The Mediterranean Sea Programme: Enhancing Environmental Security (MedProgramme) aims to improve the health and livelihoods of coastal populations in the Mediterranean region by reducing major transboundary environmental stresses and strengthening climate resilience and water security.Toxic Chemicals
Knowledge is our greatest asset. Coordinating and applying our knowledge across the region is a key to successfully transition to a sustainable future.
The Mediterranean region is composed of transboundary, ecologically connected areas. Following the wisdom found in nature, the MedProgramme promotes knowledge sharing and meaningful cooperation. This is how we ensure protection and eliminate pollution.
In 2020, the Mediterranean Action Plan of the UN Environment Programme announced the launch of the MedProgramme. The Global Environment Facility (GEF) funded project of USD$ 43 million aims to reduce transboundary environmental stresses, strengthen climate resilience and water security, and improve the health and livelihoods of coastal populations in the Mediterranean region.
Seven projects exist under the MedProgramme umbrella, each formed to reflect the priorities adopted by the Contracting Parties to the Barcelona Convention to:
The priority actions under the MedProgramme programmes focus on:
The seven MedProgramme projects build critical momentum in the region by demonstrating the power of change. From 2020-2022, these projects have deployed more than 100 coordinated actions at the regional and national level. These actions are expected to stimulate a range of positive impacts, such as:
When we act together, we change together.
MedWaves: converging synergies for planetary transformation.
MedWaves is implementing the activities of the MedProgramme.
In order to address toxic chemicals, MedWaves has proposed an innovative approach to prevent the use of toxic substances identified as country priorities. Considering the high cost of disposal and elimination of POPs and mercury-containing waste, MedWaves seeks to demonstrate the practical replacement of new POPs with the recently listed under the Stockholm Convention and mercury, now regulated under the Minamata Convention. We are ensuring the adoption of environmentally sound alternatives in three target Mediterranean countries; Tunisia, Lebanon and Morocco.
This work focuses on three chemicals in priority sectors, according to national inventories. For example, fluorosurfactant is a global pollutant (PFOS) widely used in carpets, clothing, upholstery, packaging and other materials resistant to water, grease or stains as well as in firefighting at airfields. The pilot project targets the largest users of the PFOS foam; the Civil Defence and public firefighting organisations.
A brominated flame retardant known as HBCD (Hexabromocyclododecane) focussing on importers and manufacturers of EPS/XPS insulation panels; and short chained chlorinated paraffins (SCCP) known to be used in large quantities in the PVC production.
In each pilot project, although the chemicals used differ, the mechanisms to effectively implement change are similar. The first point of intervention is the production of an accurate inventory of the identified priority sectors to produce a database of current users and quantities. The identified groups receive support through a coordinated awareness campaign and legal support for technical staff and political decision makers and officials. The goal of these interventions is to update legislation with mandatory provisions that restrict the import, export and use of these chemicals based on the Stockholm Convention requirements and provide technical assistance for testing and training in the adoption of environmentally sound alternatives.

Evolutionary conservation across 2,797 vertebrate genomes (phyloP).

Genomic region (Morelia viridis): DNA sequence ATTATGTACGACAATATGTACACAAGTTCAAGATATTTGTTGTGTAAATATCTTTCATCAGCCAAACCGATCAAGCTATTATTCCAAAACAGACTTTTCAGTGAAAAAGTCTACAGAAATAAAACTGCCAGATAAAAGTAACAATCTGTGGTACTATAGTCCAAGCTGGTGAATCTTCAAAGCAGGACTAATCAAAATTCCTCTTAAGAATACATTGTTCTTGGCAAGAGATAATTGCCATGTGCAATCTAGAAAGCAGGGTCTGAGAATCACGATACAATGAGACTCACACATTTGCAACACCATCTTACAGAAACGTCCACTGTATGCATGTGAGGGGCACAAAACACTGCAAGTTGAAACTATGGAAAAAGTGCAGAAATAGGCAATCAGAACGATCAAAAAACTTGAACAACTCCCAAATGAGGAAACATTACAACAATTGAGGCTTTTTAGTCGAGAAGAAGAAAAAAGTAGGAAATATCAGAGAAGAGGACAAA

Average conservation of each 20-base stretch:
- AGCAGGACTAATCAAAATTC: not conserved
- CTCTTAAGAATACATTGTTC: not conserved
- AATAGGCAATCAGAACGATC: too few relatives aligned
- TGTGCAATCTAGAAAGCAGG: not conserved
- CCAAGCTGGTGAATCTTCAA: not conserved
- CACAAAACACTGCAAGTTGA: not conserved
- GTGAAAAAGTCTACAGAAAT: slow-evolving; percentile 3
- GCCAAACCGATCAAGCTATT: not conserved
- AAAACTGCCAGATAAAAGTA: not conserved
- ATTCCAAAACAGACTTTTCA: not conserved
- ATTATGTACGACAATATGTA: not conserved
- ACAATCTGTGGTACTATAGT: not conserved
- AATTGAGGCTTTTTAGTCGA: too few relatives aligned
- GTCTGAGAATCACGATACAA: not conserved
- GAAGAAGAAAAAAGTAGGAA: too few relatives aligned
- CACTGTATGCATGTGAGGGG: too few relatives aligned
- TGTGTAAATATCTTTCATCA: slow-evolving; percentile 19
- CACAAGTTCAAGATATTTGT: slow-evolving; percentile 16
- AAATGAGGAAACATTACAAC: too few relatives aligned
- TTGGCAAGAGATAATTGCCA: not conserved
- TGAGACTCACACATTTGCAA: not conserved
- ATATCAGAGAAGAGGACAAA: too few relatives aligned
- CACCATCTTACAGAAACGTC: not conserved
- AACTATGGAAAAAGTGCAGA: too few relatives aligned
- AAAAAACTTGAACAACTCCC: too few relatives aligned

MedWaves will carry out pilot activities on mercury alternatives to prevent the use of mercury in the health sector, in particular mercury containing measuring devices. This will involve top-down and bottom-up approaches in Lebanon and Tunisia based on the approach developed by World Health Organisation, involving key public servants from the Ministry of Health, Ministry of Environment and Customs as well as managers, maintenance and procurement staff who have a role in acquiring medical measurement equipment and managing current mercury containing devices and mercury waste.
The EU-funded SwitchMed programme promotes a circular economy in the southern Mediterranean by changing the way goods and services are produced and consumed. In order to achieve this, SwitchMed provides tools and services directly to the private sector, supports an enabling policy environment and facilitates exchange of information among partners and key stakeholders.LLEGIR MÉS
INPLASTICS offers a set of interactive, innovative education and communication tools to raise awareness regarding toxic additives. The programme builds capacity throughout the region to address the invisible aspects of plastic pollution so that we can all be part of the solution.LLEGIR MÉS
Transitions to CIRCULAR economy practices in TEXTILE and apparel MSMEs along the lifecycle in Huzhou and Shaoxing is a project that draws on the foundation built from successful sustainable development in the Mediterranean. Sharing knowledge and practices, support is delivered to facilitate the transition to circular economy practices in the textile and fashion industry in Huzhou City and Shaoxing City, China by 2025.LLEGIR MÉS
JUST2CE promotes a global transition to a circular economy by supporting a more democratic and participatory mechanism of governance over the productive processes that underpin design and management of technologies.LLEGIR MÉS